The daring attempt on the life of Iraqi Prime Minister Mustafa Al-Kadhimi early on Sunday at his residence in Baghdad’s heavily fortified Green Zone should not come as a surprise. As Al-Kadhimi himself said a few hours later, the culprits are known. For weeks, following the announcement of the early results of last month’s legislative elections, the pro-Iran militias and parties that had suffered significant losses claimed fraud and demanded that the outcome be overturned or a manual count implemented. But that was not what triggered Sunday’s attack.

The hard-line heads of the pro-Iran Popular Mobilization Units factions, running as the Fatah alliance, made direct threats to Al-Kadhimi and members of the Independent High Electoral Commission. The PMU’s Hadi Al-Amiri rejected the election results as fabricated, while the leader of Asa’ib Ahl Al-Haq, Qais Al-Khazali, threatened to use force as the only way to change the outcome. The alliance has a dozen or more other factions, including Kata’ib Hezbollah, a militant group that may have been complicit in carrying out Sunday’s attack.

Three explosive-laden drones were used in the assault; two were shot down, while one managed to strike Al-Kadhimi’s residence. The drones came from the east, according to security reports, pointing to Iran either directly or indirectly. Even though Al-Kadhimi survived the attack with minor injuries, the message was clear: It was meant to disrupt Iraq’s fledgling democratic process — one that is plagued by ethno-sectarian divisions, a controversial quota system and the invisible hand of Tehran’s Quds Force. Despite its numerous deficiencies, zealot pro-Iran militias wanted to manipulate the system to their own interests. And when Iraqi voters had another say, they stepped in to overturn the results.

What happened in Baghdad on Sunday morning was tantamount to a military coup. Pro-Iran militias, whose followers had barricaded the Green Zone for days to protest the outcome of the elections, believed they could intimidate Al-Kadhimi at first, and then eliminate him to hijack the political process. It was political suicide.

What is shocking is that, a few days after the initial election results were announced, former Prime Ministers Haider Abadi and Nouri Al-Maliki, joined by moderate cleric Ammar Al-Hakim and others, tried to form an alliance that would derail the verdict. The head of the largest bloc, nationalist Shiite cleric Muqtada Al-Sadr, refused to join them. They are now seen as having provoked an even deeper crisis for Iraq.

Al-Kadhimi is a nonpartisan Iraqi nationalist who has sought to keep his country neutral in the ongoing US-Iran showdown. His aim is to distance Iraq from Iran and take the country back into the Arab fold, which is anathema to the pro-Iran proxies.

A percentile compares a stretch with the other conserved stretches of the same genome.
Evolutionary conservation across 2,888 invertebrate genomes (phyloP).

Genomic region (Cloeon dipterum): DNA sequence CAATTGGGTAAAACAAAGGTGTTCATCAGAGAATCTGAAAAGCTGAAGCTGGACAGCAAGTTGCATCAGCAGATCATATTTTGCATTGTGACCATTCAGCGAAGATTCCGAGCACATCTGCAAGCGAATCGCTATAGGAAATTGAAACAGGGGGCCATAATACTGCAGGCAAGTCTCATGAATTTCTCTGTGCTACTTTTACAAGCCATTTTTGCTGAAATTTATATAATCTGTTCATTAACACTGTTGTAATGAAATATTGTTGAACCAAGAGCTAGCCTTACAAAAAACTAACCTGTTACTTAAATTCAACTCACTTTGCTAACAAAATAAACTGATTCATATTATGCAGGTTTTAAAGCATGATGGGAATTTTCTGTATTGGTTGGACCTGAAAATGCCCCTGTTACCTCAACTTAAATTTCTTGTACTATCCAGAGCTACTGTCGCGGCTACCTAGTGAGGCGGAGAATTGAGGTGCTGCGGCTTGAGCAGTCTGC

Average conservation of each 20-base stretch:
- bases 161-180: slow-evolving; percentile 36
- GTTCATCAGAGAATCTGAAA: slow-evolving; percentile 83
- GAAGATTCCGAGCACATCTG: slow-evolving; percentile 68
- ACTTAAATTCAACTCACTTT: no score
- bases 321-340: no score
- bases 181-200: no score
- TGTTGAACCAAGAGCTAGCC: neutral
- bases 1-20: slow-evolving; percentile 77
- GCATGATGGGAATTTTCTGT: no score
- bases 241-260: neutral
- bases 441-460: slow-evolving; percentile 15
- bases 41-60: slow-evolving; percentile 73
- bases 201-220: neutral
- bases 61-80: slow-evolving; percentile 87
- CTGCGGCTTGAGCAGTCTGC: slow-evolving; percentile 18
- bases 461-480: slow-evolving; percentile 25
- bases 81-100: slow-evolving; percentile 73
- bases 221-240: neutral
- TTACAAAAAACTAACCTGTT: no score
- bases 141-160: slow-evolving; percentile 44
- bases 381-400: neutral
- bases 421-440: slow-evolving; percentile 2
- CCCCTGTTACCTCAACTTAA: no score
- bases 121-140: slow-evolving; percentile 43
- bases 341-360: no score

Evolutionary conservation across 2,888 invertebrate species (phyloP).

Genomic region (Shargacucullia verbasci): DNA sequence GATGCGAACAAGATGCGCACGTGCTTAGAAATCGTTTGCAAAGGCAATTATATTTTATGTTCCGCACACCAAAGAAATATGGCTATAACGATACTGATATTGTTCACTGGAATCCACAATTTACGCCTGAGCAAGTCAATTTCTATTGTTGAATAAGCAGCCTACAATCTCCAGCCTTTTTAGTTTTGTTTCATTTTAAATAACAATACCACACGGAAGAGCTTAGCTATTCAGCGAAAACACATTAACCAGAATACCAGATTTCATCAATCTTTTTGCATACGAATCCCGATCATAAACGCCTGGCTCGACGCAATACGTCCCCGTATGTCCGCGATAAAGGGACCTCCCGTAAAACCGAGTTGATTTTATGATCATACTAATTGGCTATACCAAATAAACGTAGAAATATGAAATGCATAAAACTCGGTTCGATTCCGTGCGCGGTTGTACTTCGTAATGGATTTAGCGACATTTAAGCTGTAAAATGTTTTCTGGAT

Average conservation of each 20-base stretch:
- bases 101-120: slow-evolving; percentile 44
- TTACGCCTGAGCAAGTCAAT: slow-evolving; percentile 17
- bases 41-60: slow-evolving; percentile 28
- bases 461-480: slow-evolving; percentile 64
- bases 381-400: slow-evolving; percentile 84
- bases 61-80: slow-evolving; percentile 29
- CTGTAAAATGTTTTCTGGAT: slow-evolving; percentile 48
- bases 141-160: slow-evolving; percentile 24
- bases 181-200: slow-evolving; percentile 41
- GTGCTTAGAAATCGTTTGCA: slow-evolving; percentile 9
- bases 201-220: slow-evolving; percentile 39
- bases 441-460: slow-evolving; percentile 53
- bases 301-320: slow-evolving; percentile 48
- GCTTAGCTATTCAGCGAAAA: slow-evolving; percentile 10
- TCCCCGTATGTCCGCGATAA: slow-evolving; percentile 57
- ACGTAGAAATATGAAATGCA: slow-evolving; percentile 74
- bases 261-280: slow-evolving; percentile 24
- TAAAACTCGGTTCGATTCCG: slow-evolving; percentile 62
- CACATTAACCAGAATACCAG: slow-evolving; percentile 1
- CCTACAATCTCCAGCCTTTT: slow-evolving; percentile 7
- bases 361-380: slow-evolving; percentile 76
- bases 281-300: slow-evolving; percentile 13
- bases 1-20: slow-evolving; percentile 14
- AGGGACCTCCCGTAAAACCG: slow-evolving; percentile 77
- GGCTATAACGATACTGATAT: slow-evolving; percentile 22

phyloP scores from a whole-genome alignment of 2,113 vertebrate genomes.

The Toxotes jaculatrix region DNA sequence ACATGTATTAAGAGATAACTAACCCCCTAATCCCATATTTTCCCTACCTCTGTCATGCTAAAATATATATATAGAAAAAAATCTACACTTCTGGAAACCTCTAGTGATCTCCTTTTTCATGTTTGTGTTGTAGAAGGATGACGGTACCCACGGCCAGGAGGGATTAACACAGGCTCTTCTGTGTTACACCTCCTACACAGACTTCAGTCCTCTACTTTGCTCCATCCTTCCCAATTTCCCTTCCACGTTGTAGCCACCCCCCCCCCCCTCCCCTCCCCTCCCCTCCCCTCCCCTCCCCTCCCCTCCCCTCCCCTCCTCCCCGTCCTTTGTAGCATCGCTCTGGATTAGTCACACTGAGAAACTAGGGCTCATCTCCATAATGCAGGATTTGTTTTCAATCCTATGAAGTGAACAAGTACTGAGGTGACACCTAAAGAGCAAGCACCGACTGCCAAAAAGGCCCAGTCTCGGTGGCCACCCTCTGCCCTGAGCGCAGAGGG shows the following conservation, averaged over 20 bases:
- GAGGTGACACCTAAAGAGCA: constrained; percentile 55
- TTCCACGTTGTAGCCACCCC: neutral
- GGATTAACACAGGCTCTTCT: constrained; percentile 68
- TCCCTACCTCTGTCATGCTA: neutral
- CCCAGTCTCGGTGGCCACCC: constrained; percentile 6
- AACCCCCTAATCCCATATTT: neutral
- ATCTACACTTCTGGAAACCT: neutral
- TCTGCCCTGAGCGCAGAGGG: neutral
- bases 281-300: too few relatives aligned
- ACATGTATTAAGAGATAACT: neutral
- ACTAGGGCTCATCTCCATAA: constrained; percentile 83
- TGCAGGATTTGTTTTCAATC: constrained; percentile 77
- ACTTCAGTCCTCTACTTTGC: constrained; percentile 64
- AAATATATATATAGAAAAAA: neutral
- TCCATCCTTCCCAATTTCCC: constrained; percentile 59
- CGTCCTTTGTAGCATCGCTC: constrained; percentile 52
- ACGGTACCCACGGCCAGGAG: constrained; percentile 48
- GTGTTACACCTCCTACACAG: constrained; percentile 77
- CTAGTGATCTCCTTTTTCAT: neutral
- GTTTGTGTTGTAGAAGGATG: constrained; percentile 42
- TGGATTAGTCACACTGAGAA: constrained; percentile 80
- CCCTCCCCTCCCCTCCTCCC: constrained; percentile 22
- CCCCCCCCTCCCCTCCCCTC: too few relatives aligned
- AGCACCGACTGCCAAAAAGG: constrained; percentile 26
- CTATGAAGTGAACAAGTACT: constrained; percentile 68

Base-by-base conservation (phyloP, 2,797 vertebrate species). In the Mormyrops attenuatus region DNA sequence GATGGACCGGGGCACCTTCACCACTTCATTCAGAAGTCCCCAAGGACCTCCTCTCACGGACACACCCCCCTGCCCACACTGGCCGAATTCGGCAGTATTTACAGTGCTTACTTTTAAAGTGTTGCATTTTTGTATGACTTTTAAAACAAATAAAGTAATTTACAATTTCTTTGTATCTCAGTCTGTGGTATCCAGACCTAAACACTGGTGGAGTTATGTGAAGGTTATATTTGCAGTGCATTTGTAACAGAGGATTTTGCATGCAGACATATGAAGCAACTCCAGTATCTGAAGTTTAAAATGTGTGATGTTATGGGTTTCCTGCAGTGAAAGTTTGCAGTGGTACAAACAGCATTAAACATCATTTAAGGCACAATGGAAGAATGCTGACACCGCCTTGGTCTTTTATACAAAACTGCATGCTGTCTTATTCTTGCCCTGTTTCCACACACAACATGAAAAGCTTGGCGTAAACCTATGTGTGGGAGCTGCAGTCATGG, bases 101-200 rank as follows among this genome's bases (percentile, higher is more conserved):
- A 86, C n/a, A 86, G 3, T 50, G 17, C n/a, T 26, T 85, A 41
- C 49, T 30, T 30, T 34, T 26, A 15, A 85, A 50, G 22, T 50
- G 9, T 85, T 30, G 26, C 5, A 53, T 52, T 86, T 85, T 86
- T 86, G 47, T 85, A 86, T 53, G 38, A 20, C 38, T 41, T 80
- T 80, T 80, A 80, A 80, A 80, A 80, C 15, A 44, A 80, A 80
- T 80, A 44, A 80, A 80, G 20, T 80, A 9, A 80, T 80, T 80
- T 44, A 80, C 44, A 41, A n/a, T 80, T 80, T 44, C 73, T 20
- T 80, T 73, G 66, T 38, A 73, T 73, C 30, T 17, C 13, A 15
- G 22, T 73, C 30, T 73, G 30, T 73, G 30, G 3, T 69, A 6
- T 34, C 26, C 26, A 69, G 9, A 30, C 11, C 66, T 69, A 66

With all fingers pointing to Iran, it was interesting that Quds Force commander Brig. Gen. Esmail Ghaani met with Iranian-backed militias and officials in Iraq hours after the assassination attempt. He was quick to head to Baghdad to try and restrain the very forces Tehran had unleashed. While Iran, among other countries, had condemned the assassination attempt, it is difficult to exonerate it from participating directly or indirectly in the crime.

The incident is a watershed in critical ties between Iran and its Iraqi proxies on the one hand and between Tehran and Baghdad on the other. Iran is playing a dangerous game in Iraq; one that is about to upset all its winnings since the US invasion of 2003 that toppled the regime of Saddam Hussein. It is the only regional power that is able to supply drones to its proxies, which have used them to frequently attack US bases in Iraq.

Ghaani’s arrival sends a worrying message: That some pro-Iran Iraqi militias are getting out of control. The blame will have to be laid on Tehran directly. By supporting rogue factions and supplying them with such critical weapons, it now stands as the main suspect in Sunday’s plot.

Al-Kadhimi now has few choices if he is to survive politically and keep his country from sinking into a dark chapter of political assassinations and possible civil war. He must find a way to neutralize and contain the PMU and other militant groups that are subservient to Iran. It is a bold challenge that may fail. The entire region is sick and tired of Iran’s meddling and its disruptive regional agenda. The coming days and weeks will be crucial for Iraq and any move the prime minister makes will be met with a fierce reaction. His success or otherwise in taking on the pro-Iran militias will determine the future of Iraq as a sovereign country.

  • Osama Al-Sharif is a journalist and political commentator based in Amman. Twitter: @plato010
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